Scupper 77


Sea Breeze (FKA Scupper), a 1978 Legnos Mystic 30' Cutter


This project was completed in several phases over two years to meet the owner’s schedule.

Initial Pre-Project Inspection Report and Observations

Early Phase:  Hardware removal and early assessment
September 2017
Early Phase Hours:  26.75

Phase 1: Dismantling, surface prep, systems removal, repairs, structural work
March 16, 2018 – November 16, 2018 (Discontinuous)
Phase 1 Hours:  315

Phase 2: Interior, systems, and more
January 23, 2019 – June 21, 2019
Phase 2 Hours:  665.5

Phase 3:  Electrical, electric motor, plumbing,  final exterior finishing, and everything else
October 18, 2019 – March 27, 2020
Phase 3 Hours:  683.75

Scope of Project:  Comprehensive refit, including deck repairs, repower, interior makeover, hull work, and systems

Project Complete:  1691 Total Hours


Begin Daily Project Logs

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February 11, 2019

Scupper 77


To get started, I lightly sanded all the new tabbing I’d installed last time, on both sides of the main bulkhead and a small area in the head.

The cabin sole blank was too large to fit out through the companionway, but was now in the way as I planned to work in the bilge to prepare and eventually rebuild a support system for the replacement sole.  To remove the old sole, I cut it into three pieces, leaving a narrow piece at the aft end on which my construction ladder could rest.  I removed the other two sections to the shop floor and removed the old support beams from beneath so I could soon use these pieces as a template for the new sole plywood, which was coming soon.

With the way clear, I sanded in the bilge area, cleaning up as necessary.  The surfaces were generally clean, as I’d soaked and scrubbed the area previously, and I’d already sanded lightly everything I could reach through the original openings, but now I improved the prep as needed, mainly to better accept paint in the near future.

In between the built-in reinforcements at and around each keel bolt location, there were thin panels of fiberglass, which provided a smooth bilge surface.  These were just a bit flimsy, so I decided while things were wide open to go ahead and reinforce these three areas with an additional layer of fiberglass and epoxy.

Meanwhile, in several areas in and around the new bulkhead tabbing, where I expected the final paint surface to extend close to the bulkhead itself, I applied a coat of epoxy fairing compound to fill the weave of the tabbing and begin to smooth these areas into the adjacent surfaces.  Specifically, these areas included the cabin trunk and underside of the sidedeck in the main cabin, and all areas of the forward cabin, including the overhead.  I didn’t need to fair in the tabbing at the overhead in the main cabin because I planned to cover that section of overhead with thin plywood, since the overhead there was in such a dreadful state.  When I prepared the liner for the new fiberglass, I’d anticipated this process, so the new tabbing was just slightly recessed from the adjacent surfaces and easy to blend in in this way.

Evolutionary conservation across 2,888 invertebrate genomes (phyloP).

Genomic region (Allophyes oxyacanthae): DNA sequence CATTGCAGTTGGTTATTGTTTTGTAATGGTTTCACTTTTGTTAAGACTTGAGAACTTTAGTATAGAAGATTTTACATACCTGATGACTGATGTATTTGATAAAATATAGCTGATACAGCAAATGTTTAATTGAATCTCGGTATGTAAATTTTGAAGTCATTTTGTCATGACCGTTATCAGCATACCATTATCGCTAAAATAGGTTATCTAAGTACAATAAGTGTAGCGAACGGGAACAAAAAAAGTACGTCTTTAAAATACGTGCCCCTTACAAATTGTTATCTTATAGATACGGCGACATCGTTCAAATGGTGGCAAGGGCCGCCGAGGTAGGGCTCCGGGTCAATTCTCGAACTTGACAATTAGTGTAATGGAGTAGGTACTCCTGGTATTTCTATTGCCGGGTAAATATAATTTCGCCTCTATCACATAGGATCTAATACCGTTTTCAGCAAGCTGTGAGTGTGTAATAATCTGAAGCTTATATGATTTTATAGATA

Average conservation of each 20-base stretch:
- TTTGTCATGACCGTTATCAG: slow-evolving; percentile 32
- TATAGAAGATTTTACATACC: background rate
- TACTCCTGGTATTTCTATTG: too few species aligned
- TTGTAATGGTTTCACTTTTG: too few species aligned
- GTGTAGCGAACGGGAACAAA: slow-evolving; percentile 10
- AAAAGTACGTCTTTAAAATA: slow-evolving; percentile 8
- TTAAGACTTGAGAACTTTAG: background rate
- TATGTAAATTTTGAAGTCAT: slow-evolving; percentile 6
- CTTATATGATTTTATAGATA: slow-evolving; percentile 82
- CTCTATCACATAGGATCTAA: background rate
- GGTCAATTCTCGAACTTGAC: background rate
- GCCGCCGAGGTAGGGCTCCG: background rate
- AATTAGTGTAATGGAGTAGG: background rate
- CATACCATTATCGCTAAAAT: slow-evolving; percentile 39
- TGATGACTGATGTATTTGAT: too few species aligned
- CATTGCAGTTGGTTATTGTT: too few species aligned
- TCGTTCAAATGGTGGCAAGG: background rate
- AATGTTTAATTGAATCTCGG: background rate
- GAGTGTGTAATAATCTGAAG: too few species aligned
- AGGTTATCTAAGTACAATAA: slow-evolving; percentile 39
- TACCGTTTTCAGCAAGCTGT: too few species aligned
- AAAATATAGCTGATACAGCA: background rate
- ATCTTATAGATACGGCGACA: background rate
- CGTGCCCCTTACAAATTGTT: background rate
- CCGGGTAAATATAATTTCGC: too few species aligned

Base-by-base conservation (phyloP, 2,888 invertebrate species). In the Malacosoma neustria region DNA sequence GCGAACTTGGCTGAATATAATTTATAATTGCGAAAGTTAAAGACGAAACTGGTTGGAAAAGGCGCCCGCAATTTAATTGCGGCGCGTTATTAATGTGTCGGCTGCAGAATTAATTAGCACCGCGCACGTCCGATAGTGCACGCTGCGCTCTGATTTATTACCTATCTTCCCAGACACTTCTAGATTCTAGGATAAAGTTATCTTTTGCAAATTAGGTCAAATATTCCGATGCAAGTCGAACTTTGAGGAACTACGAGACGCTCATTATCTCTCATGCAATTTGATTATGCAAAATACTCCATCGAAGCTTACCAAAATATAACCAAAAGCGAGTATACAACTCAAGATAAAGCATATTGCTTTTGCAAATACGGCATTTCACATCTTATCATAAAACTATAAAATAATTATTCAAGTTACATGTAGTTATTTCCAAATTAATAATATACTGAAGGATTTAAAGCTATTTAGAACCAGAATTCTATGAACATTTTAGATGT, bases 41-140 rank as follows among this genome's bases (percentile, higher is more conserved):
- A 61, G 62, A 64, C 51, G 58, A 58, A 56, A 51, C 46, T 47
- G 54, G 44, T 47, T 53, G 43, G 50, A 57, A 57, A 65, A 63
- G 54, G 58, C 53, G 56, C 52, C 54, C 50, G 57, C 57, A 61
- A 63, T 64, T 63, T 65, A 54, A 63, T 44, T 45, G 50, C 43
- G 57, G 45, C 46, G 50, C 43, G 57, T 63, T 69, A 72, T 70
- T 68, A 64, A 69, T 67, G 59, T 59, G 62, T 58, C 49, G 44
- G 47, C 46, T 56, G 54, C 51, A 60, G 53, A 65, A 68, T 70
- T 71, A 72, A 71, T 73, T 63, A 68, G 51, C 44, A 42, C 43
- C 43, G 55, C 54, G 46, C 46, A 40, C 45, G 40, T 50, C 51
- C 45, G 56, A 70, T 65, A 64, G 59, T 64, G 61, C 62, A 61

At the port after corner of the forward cabin, I added some fiberglass to reinforce the last bit of that old cut seam left over from previous repairs to the boat some years before.  When I repaired the forward sections of this cut earlier, I’d left the aftermost section until I determined how we were dealing with the bulkhead, but now I could fiberglass it and, a bit later, apply some of the fairing compound over the top.

In the head, I applied fairing compound to the various screw holes left from the sink removal and other areas, and also applied a skim coat over the two sections of the molded sole to fill and smoothly incorporate the old molded nonskid pattern.

In this boat, the mast is deck-stepped, but directly supported from beneath with a compression post between the main cabin overhead and the keel.  This location was just aft of the main bulkhead.  I’d removed the wooden compression post much earlier in the project, but now with the cabin sole removed the main support for the whole thing–a flat, reinforced area just forward of the keel–was exposed, and it seemed a perfect time to enhance the original structure with a new solid fiberglass pad on which the future compression post could rest.  The original structure was sound enough, and surely built from layers of plywood covered and encapsulated with fiberglass, but there was a square, slightly-depressed section in the center that suggested that the original post had, over time, pressed into the structure slightly.

From 1″ prefabricated fiberglass sheeting, I cut pieces to fit the space and epoxied them to the flat area beneath, adding a nice wide fillet around the edges and leaving plenty of space around the edges for bilge water to flow.  Later, I’d glass over the top of this to complete it.

The rudder needed one more light sanding to finish up the final areas where I’d spot-applied epoxy fairing compound, and now I deemed the repair and rebuilding work complete.

In the midst of all this, I’d finalized my plywood and lumber order, including plywood for the cabin sole and cherry for all the interior trim, and made arrangements for its delivery on Tuesday.

Total time billed on this job today: 8 hours

0600 Weather Observation:  15°, partly clear.  Forecast for the day:  Sunny, 24°